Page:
Tippett and Beethoven

Coriolan – Overture
Divertimento on Sellinger’s Round
Fantasia concertante on a Theme of CorelliBeethoven
Symphony No.3 in E flat, Op.55 (Eroica)

Scottish Chamber Orchestra
Joseph Swensen

Reviewed by: Edward Clark

Reviewed: 9 March, 2005
Venue: Barbican Hall, London

Philosophy and music are rare bedfellows in any age. Somehow music is regarded as not needing any other mental stimulus to be appreciated. It’s all in the notes for better or for worse. Yet, in literature, philosophy reigns supreme. Indeed just about all philosophical thought and argument are expressed in the written word and none more so than in the last 100 years between Hegel, Marx and Nietzsche through Freud and de Saussure to mid-20th-century writers such as Gramsci, Benjamin and Bakhtin. How many composers from this same period can be so regarded?

Well, Michael Tippett for one, although his longevity produced a certain thought-process nearly into this century. From an earlier age Beethoven can also be regarded as a supreme musical philosopher, both in his very private and very public diverse utterances. This link of a philosophical inclination explains Tippett’s admiration for Beethoven and brings a sense of balance to any programme containing music from both composers’ pens.

Tippett’s early recognition of the writings of Jung, post-Freudian as they are, was instrumental in defining the major works of his output. The idea and challenge of ‘Self in Society’ runs through Tippett’s output and is contained, for better or worse, in his operas, all of which (apart from “The Knot Garden”) have been scandalously neglected in this his centenary year. There is a belief that he might have tried too hard in his expressive desire for philosophic commentary in his late operas but the flowering of his genius comes in his first and greatest opera, “The Midsummer Marriage”, where literary ideas and musical thought are ideally complemented.

Music from this mid-1950s’ vintage springs from the well of lyricism found in the opera and the slightly earlier Fantasia Concertante on a theme by Corelli, an abstract statement suffused with warmth and poetry that is now heard as hallmarks of Tippett’s early maturity. It is not a grand statement of the kind found in the near-contemporary opera but it is certainly a marvellous introduction into the world of melodic complexity that Tippett developed throughout his career.

Just now there is much coupling of Tippett and Beethoven, and this concert was no exception. On the face of it a relatively short though major work for strings by Tippett should not in any way match the stirring majesty of Beethoven’s Eroica Symphony. In fact the Tippett Fantasia is crammed full of musical thought – so that listening carefully to its processes is as rewarding as it is in the huge panorama of Beethoven’s Third. Both composers were at the beginning of self-discovery and audiences today should have no difficulty in understanding the internalised, human struggle for musical expression heard in both works.

It is time to recognise Tippett as a giant of his age as opposed to an interesting figure to be sidelined for his supposed musical obscurity. He was unsullied by fad or fashion, resplendent in an environment that contains more than music. As the critic, Peter Stadlen, wrote about Sibelius, Tippett was a ”thinker” in music and, in truth, there are not many such minds at work in any century.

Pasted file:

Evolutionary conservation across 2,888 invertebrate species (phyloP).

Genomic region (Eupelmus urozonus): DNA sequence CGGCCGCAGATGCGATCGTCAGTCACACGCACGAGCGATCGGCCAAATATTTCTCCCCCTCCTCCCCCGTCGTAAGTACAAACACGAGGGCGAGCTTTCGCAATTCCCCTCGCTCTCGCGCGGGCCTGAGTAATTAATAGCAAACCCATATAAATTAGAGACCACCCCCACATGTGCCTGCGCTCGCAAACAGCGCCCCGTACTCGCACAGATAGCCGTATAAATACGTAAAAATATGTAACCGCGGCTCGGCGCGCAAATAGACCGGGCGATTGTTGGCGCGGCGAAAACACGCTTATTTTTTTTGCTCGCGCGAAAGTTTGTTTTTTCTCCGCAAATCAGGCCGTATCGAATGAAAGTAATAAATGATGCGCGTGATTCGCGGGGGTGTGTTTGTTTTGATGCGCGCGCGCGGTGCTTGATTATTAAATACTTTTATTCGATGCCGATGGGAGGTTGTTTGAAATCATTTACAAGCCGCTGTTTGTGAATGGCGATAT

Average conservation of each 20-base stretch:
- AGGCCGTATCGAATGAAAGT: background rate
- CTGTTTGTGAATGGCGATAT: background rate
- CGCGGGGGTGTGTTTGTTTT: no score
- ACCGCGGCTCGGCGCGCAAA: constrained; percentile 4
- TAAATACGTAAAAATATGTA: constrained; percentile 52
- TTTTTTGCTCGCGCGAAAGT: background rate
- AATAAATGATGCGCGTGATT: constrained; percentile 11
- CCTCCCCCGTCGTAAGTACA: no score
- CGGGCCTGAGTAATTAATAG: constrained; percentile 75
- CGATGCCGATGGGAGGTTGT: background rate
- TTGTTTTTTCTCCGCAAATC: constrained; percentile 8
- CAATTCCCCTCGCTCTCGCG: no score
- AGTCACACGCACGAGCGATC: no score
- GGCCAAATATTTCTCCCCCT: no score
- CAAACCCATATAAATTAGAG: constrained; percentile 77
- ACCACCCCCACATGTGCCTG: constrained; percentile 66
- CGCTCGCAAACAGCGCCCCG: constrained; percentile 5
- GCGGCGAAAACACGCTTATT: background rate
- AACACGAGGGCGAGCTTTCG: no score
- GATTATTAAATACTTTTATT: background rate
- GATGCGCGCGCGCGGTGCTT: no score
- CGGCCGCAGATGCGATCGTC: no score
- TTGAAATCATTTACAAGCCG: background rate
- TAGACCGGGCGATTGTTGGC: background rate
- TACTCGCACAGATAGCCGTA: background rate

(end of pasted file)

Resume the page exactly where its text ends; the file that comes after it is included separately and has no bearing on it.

At this concert the welcome visitors from Scotland included two works each by Tippett and Beethoven. However, the application of philosophic thought was not, alas, in much evidence. Neither work by Tippett exactly captures the zeitgeist of the age in a way his later operas do but, instead, we hear a flowering of his genius. The Divertimento, written in 1953-54, initially at the suggestion of his new friend, Benjamin Britten, grew into a bigger work and one in which we hear premonitions of all his masterworks from the 50s, including the Corelli Fantasia, Second Symphony, Piano Concerto and “The Midsummer Marriage”. In fact the Divertimento contains quotes from a number of other composers including Purcell, Orlando Gibbons, John Field and, yes, Gilbert and Sullivan’s “The Yeoman of the Guard”!

The Fantasia Concertante, also from 1953, is one of Tippett’s finest works, rich in invention and with a transforming eloquence that culminates near the end when the solo violin intones the near-hidden theme heard earlier: one of the most beautiful of post-war statements in music. Praise must go the leader, Thomas Bowes, for his supple playing at tempos that were a little faster than usual. Joseph Swensen showed his credentials as a string-player (violinist) with his ability to make even the most complex parts of the work lucid, with none of the strain that is typical in this work. It was well conceived and marvellously played.

Swensen takes brisk speeds in Beethoven. Coriolan exploded from the start in a fierce interpretation but one that was plausible. What was not so welcome was the fast, unrelenting tempo of the first movement of the great Eroica. Beethoven’s organic growth counted for nothing; there was no release of tension, merely a continued battering of the senses with nothing emerging from the debris of an overheated, scrambled performance of what, surely, is one of the most towering movements in all music. The funeral march had more feeling but again it was over-interpreted so that all natural feeling was denied this most potent of slow movements. And so it continued until merciful release came at the end of the work. The orchestra did its best under this battering of the mind and senses; the SCO’s musicianship, particularly evident in the warm woodwinds and eloquent horns, did not really stand much of a chance. Beethoven the philosopher was replaced by an overbearing bore.

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